Short-term actions are dominating the thinking of many defined contribution (DC) schemes as the coronavirus pandemic continues, Aon research finds.
Over a third of respondents (40%) to a poll conducted at the consultancy's 2020 DC & Financial Wellbeing virtual conference said they had not yet considered their long-term objectives as short-term actions had dominated their thinking.
Head of DC consulting Ben Roe said: "It's clear that for some schemes, the sole initial focus has been on the immediate challenges - in whatever way they have presented themselves.
"That's no surprise - the combination of market volatility, resource constraints or administrators with differing levels of ability to adapt to new ways of working, would exercise any scheme."
However, the consultancy said the current and expected effects of the pandemic and also caused many DC schemes to make propositional and strategical reconsiderations.
More than half had reviewed objectives for their DC plans following the first six months of the year, and 20% said they had made subsequent changes to get back on track following this.
Roe continued: "It is key for schemes to ensure that their immediate crisis resilience plan response is effective in the short term, before also considering the longer-term impact."
He added that the ongoing effects of the pandemic have provided schemes with a much-needed chance to re-evaluate approaches to administration and investment.
"The last four months have provided plenty of challenges and UK DC schemes have had much to think about," he said. "This Covid-19-driven reassessment is also beginning to lead to a more fundamental review of the way schemes are operating, with one in four schemes considering changes to the way they are run or administered."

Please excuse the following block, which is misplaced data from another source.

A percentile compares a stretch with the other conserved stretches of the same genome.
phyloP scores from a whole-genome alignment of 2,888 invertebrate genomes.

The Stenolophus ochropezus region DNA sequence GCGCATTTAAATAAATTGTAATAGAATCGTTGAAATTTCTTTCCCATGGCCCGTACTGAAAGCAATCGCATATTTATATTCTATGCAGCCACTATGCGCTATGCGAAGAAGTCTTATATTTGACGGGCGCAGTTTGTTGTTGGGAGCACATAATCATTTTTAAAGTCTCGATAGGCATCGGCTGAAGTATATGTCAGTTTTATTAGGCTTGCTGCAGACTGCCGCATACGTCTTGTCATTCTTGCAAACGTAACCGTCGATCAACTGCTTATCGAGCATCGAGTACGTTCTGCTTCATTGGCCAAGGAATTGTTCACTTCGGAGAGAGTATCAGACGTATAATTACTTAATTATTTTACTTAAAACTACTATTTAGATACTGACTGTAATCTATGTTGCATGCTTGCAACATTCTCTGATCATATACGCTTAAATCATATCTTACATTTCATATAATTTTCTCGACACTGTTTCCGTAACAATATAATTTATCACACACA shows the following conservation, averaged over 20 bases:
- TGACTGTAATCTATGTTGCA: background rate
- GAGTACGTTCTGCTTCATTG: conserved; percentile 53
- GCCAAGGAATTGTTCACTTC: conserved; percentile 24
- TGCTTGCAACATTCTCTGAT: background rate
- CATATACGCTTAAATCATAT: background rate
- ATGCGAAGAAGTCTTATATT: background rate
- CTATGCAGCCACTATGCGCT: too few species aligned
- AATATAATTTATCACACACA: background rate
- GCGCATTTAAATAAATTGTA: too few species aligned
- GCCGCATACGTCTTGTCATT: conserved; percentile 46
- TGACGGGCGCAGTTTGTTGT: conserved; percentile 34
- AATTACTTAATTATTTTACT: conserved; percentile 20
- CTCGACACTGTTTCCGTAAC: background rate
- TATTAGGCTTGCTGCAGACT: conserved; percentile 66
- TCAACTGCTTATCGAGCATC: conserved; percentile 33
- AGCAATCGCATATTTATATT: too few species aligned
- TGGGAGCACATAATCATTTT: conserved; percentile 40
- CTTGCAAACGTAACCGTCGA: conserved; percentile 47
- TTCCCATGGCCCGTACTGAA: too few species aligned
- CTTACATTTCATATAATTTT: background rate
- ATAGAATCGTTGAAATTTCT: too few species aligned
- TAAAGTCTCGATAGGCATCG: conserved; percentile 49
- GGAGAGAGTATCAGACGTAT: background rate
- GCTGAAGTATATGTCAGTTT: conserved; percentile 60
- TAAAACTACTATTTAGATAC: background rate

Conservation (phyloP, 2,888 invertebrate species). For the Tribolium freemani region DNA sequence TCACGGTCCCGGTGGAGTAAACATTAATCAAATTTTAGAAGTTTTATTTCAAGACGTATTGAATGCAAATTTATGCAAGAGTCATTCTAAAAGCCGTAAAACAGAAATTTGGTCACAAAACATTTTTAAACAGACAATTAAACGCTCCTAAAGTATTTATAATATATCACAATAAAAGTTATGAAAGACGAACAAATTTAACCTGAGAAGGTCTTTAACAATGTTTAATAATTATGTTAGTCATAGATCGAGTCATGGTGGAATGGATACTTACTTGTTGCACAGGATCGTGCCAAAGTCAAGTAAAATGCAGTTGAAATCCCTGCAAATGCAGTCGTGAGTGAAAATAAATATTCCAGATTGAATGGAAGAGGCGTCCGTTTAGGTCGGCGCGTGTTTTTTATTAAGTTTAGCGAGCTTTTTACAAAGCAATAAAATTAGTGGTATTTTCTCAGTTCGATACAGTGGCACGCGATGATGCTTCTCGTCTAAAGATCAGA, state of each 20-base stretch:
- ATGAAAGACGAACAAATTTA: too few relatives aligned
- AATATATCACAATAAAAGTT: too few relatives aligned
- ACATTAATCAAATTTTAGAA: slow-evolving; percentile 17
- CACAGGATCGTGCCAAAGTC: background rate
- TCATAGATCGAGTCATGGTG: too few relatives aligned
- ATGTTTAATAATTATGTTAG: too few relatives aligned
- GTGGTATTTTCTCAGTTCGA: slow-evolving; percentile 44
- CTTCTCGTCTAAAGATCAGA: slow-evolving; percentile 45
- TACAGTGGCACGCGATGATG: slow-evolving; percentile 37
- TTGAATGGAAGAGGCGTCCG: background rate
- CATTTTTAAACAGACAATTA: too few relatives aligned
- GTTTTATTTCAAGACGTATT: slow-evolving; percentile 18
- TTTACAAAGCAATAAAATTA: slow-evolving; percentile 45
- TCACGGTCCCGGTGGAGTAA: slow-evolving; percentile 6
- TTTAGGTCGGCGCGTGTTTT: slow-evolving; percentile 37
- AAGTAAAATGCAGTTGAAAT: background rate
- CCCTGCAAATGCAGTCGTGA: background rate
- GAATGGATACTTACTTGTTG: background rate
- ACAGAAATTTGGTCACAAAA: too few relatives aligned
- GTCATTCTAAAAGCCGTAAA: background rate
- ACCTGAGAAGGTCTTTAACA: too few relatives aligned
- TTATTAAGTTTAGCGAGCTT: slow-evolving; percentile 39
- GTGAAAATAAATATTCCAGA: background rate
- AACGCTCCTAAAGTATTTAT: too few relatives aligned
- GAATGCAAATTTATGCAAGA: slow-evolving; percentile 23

In line with that, Aon also found 1 in 7 sponsoring employers have already started to consider cost savings that are likely to impact their DC schemes.
Despite the estimated 9.3 million Britons that have been furloughed, few DC scheme members have made use of flexibilities offered by The Pensions Regulator so far and reduced their contributions.
Roe said: "Whether this manifests itself through lower company contributions or a reduction in budgets for communication or governance support, it is likely to be detrimental to DC members over the longer term. Similarly, it may be that the furlough scheme has kept down the number of individual members reducing their level of pension contributions so far.
"Either way, both these situations could become more widespread as Covid-19's economic impact is felt more broadly. This will put the onus on those in charge of running schemes to retain the ability to stay flexible and to be capable of adjusting their planning in line with whatever transpires over the coming months and years."
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